Building Your First Erlang App Using Rebar3

Erlang Central
Jun 20, 2016 · 4 min read
Image: http://www.rebar3.org/

Rebar3 is a build tool and package management tool for Erlang. Creating and publishing your Erlang packages is simple thanks to Rebar3 with its plugin to Hex. Let’s make a simple “hello world” package, and feel free to play along at home!

Download Rebar3

Download the latest version here: http://www.rebar3.org/.

curl -O https://s3.amazonaws.com/rebar3/rebar3

Use chmod to make it executable, then add it to your environment variable PATH.

chmod +x rebar3
export PATH=$PATH:your-current-directory

Your first Erlang app

Start with the command rebar3 new to generate a new project from the built-in template called app. In this example we are creating a project called myapp. Other available templates are: release, lib, plugin, escript, cmake.

$ rebar3 new app myapp
===> Writing myapp/src/myapp_app.erl
===> Writing myapp/src/myapp_sup.erl
===> Writing myapp/src/myapp.app.src
===> Writing myapp/rebar.config
===> Writing myapp/.gitignore
===> Writing myapp/LICENSE
===> Writing myapp/README.md

Code for your package is placed within the src directory.

$ cd myapp
$ tree
.
├── LICENSE
├── README.md
├── rebar.config
└── src
├── myapp.app.src
├── myapp_app.erl
└── myapp_sup.erl

The convention is to have one .app.src file to define your app as an OTP application, since Rebar3 only handles OTP structured projects. Looks familiar? The file is also Erlang. Check out the full reference to see what it can contain.

$ cat src/myapp.app.src 
{application, 'myapp',
[{description, "An OTP application"},
{vsn, "0.1.0"},
{registered, []},
{mod, {'myapp_app', []}},
{applications,
[kernel,
stdlib
]},
{env,[]},
{modules, []}
]}.

The code inside of src/myapp_app.erl is pretty bare bones. It just makes sure that you can start and stop your Erlang app:

$ cat src/myapp_app.erl 
-module('myapp_app').
-behaviour(application).
-export([start/2, stop/1]).
start(_StartType, _StartArgs) ->
'myapp_sup':start_link().
stop(_State) ->
ok.

Rebar3 uses a file called rebar.config to specify addition metadata, such as dependencies. There are lots of fields rebar.config can contain. To see them all check out the full sample.

$ cat rebar.config 
{erl_opts, [debug_info]}.
{deps, []}.

Now let’s use Rebar3 to start an Erlang shell with your app and the dependencies in the path. Run application:start(myapp). to verify that your app is correctly loaded.

$ rebar3 shell
===> Verifying dependencies...
===> Compiling myapp
Erlang R16B03-1 (erts-5.10.4) [source] [64-bit] [smp:8:8] [async-threads:0] [hipe] [kernel-poll:false]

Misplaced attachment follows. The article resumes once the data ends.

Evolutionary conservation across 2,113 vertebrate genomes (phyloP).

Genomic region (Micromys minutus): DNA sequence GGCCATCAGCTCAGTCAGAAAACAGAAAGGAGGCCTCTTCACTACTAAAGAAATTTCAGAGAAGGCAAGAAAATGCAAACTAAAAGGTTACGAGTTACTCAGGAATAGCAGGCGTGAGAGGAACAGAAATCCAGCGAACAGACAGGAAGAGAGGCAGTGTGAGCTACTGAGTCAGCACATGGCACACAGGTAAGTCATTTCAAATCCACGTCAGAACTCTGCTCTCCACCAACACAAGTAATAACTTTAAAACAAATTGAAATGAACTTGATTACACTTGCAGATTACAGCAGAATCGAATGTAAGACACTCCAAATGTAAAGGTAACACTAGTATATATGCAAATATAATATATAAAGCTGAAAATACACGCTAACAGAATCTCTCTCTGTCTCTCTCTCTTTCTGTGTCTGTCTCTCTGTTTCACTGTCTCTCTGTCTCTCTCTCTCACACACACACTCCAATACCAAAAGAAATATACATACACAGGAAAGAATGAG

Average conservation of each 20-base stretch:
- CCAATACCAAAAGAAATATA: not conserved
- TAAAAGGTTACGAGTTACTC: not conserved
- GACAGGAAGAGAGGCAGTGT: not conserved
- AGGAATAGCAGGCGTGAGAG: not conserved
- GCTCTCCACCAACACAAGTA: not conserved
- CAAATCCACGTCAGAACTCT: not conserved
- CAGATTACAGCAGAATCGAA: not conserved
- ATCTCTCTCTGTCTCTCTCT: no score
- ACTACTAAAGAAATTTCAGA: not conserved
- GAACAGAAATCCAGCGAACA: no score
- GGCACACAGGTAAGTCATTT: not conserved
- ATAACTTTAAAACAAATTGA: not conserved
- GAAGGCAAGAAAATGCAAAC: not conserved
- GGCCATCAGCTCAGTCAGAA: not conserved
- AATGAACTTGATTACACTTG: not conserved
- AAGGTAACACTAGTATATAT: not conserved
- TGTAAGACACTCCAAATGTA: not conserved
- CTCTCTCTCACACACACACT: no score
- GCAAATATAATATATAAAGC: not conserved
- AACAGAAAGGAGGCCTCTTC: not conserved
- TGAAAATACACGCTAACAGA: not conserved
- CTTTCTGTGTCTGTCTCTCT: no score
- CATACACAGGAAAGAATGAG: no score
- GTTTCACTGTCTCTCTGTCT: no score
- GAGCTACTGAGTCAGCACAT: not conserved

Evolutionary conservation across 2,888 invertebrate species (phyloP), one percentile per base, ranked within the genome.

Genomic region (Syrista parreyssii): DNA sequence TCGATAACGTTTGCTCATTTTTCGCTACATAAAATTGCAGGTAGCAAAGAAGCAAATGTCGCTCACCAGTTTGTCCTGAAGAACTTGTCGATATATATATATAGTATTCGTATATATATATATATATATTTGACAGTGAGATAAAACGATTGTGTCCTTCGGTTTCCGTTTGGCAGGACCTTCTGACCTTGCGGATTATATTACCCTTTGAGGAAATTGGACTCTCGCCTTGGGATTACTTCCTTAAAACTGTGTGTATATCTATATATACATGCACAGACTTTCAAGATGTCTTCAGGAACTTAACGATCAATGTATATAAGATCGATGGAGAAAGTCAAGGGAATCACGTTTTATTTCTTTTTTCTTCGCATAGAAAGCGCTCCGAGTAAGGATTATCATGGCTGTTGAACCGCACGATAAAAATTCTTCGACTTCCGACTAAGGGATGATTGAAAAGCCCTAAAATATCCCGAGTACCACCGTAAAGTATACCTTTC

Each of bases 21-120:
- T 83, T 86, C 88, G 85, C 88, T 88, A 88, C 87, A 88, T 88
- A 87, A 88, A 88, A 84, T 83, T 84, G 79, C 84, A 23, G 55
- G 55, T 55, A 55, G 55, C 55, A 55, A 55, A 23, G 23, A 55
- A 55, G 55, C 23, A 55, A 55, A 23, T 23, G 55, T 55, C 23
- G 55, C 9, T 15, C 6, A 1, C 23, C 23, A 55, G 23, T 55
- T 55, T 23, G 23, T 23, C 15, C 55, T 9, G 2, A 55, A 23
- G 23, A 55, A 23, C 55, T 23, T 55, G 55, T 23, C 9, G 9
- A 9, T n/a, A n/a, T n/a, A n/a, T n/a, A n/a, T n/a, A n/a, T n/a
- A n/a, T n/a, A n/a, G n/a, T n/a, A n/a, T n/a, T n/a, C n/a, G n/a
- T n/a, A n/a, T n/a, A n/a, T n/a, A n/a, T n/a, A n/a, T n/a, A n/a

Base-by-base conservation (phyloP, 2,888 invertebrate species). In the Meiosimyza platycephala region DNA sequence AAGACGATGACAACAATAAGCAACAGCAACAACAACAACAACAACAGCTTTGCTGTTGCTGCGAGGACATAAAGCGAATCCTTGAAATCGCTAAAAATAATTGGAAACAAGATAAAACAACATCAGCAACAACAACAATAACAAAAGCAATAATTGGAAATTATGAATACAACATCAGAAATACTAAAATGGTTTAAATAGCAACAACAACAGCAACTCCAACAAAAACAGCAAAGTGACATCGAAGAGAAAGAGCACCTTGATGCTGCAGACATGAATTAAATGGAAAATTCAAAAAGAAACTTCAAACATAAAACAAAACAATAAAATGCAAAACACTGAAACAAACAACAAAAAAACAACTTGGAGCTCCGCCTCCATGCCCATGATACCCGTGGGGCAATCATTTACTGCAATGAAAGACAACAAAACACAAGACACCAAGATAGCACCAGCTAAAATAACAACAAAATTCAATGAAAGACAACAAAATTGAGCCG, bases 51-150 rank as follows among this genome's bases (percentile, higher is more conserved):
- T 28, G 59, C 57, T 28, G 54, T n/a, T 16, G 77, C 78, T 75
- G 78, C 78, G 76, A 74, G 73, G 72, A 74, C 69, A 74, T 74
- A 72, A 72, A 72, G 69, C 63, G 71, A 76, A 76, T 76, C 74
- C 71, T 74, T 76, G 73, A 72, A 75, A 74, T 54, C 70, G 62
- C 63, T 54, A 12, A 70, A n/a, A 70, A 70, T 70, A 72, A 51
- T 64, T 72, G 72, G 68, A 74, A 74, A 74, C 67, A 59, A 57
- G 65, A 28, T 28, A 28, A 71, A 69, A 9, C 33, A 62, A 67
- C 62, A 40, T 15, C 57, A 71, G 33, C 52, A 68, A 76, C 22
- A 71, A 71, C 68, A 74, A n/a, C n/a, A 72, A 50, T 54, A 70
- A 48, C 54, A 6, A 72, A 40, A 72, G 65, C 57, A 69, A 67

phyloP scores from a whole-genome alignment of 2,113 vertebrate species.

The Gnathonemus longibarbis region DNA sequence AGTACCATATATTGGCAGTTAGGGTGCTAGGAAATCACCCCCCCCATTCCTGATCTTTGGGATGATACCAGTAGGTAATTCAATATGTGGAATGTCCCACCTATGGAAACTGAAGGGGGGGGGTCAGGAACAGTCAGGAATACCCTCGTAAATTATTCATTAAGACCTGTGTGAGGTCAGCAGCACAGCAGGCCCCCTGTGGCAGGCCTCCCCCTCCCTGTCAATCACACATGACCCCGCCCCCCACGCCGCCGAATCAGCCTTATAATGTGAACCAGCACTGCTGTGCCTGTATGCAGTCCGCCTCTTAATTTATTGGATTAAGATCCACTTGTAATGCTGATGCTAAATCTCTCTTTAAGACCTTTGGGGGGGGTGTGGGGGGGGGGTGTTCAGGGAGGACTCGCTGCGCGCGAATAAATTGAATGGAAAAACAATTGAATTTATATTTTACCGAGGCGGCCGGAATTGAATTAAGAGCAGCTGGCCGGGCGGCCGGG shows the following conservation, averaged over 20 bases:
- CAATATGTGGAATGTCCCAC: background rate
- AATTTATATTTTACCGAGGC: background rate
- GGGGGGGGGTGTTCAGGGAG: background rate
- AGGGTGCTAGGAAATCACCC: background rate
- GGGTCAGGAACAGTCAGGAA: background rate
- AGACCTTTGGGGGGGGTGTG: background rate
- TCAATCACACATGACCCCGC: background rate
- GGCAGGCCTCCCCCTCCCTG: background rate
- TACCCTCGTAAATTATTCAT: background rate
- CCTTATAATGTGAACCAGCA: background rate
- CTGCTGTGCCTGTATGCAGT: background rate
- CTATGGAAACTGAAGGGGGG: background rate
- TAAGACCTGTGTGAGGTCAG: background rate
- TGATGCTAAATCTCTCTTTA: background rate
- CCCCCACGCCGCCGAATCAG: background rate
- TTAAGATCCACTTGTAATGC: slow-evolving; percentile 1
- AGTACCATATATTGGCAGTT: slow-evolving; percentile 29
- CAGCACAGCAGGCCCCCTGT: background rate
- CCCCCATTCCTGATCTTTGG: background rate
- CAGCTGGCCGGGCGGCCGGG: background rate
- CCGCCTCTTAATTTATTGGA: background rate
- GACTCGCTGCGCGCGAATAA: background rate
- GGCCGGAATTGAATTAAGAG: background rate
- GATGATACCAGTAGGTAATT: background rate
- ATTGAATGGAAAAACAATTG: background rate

Eshell V5.10.4 (abort with ^G)
1> application:start(myapp).
ok
2> application:stop(myapp).
ok
3>
=INFO REPORT==== 29-Jun-2015::16:14:10 ===
application: myapp
exited: stopped
type: temporary

To learn about the command rebar3 shell, Fred Hebert (author of Learn You Some Erlang) wrote a nice post about it here.

Erlang Packages

Before you start

Image: hex.pm

We need to install a plugin called rebar3_hex in order to use fetch and install Erlang packages from Hex.pm, the Erlang/Elixir package manager. Simply add the following line to your rebar.config file. (You need Erlang version OTP 17.4 and above)

{plugins, [rebar3_hex]}.

Then run the commend: rebar3 update to enable the plugin.

$ rebar3 update
===> Fetching jsx ({pkg,<<"jsx">>,<<"2.6.1">>})
===> Fetching ssl_verify_hostname ({pkg,<<"ssl_verify_hostname">>,
<<"1.0.5">>})
===> Fetching rebar3_hex ({pkg,<<"rebar3_hex">>,<<"0.6.0">>})
===> Compiling ssl_verify_hostname
===> Compiling jsx
===> Compiling rebar3_hex
===> Updating package index...

If you want to avoid this step every time you create a new Erlang app, add the entry to a global rebar.config and place it at:

~/.config/rebar3/rebar.config

Finding Erlang packages

The search command lets you find remote Erlang packages published on Hex.pm. You can use regular expression characters in your query:

$ rebar3 hex search cowboy
cloudi_service_http_cowboy
cowboy

Installing packages

Rebar3 can download and install the Erlang packages and any necessary dependencies. Add the application names to the deps entry in your rebar.config file, then run the command: rebar3 compile. In this example we are trying to use two Erlang packages called cowboy and meck.

{deps, [cowboy, meck]}.$ rebar3 compile
===> Verifying dependencies...
===> Fetching ranch ({pkg,<<"ranch">>,<<"1.0.0">>})
===> Fetching meck ({pkg,<<"meck">>,<<"0.8.2">>})
===> Fetching cowlib ({pkg,<<"cowlib">>,<<"1.0.1">>})
===> Fetching cowboy ({pkg,<<"cowboy">>,<<"1.0.0">>})
===> Compiling cowlib
===> Compiling ranch
===> Compiling meck
===> Compiling cowboy
===> Compiling myapp

Want to install a specific version of an Erlang package? Write the application name and the version in a tuple. You can browse the available versions of a package at Hex home page.

{deps, [{cowboy, “1.0.2”}, {meck, "0.8.3"}]}.

Listing Installed packages

The rebar3 deps command shows your locally installed packages:

$ rebar3 deps
cowboy (locked package 1.0.0)
meck (locked package 0.8.2)

Uninstalling packages

To uninstall a package, you have to remove it from the rebar.config file first, then use the command: rebar3 unlock. Here we removed the package meck from our list.

$ rebar3 unlock
$ rebar3 deps
cowboy (locked package 1.0.0)

Further Reading

http://www.rebar3.org/

Erlang Central

Community-drive tutorials of #Erlang programming language. Content: admin@erlangcentral.org

Erlang Central

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The community website of #Erlang programming language. Content: admin@erlangcentral.org

Erlang Central

Community-drive tutorials of #Erlang programming language. Content: admin@erlangcentral.org

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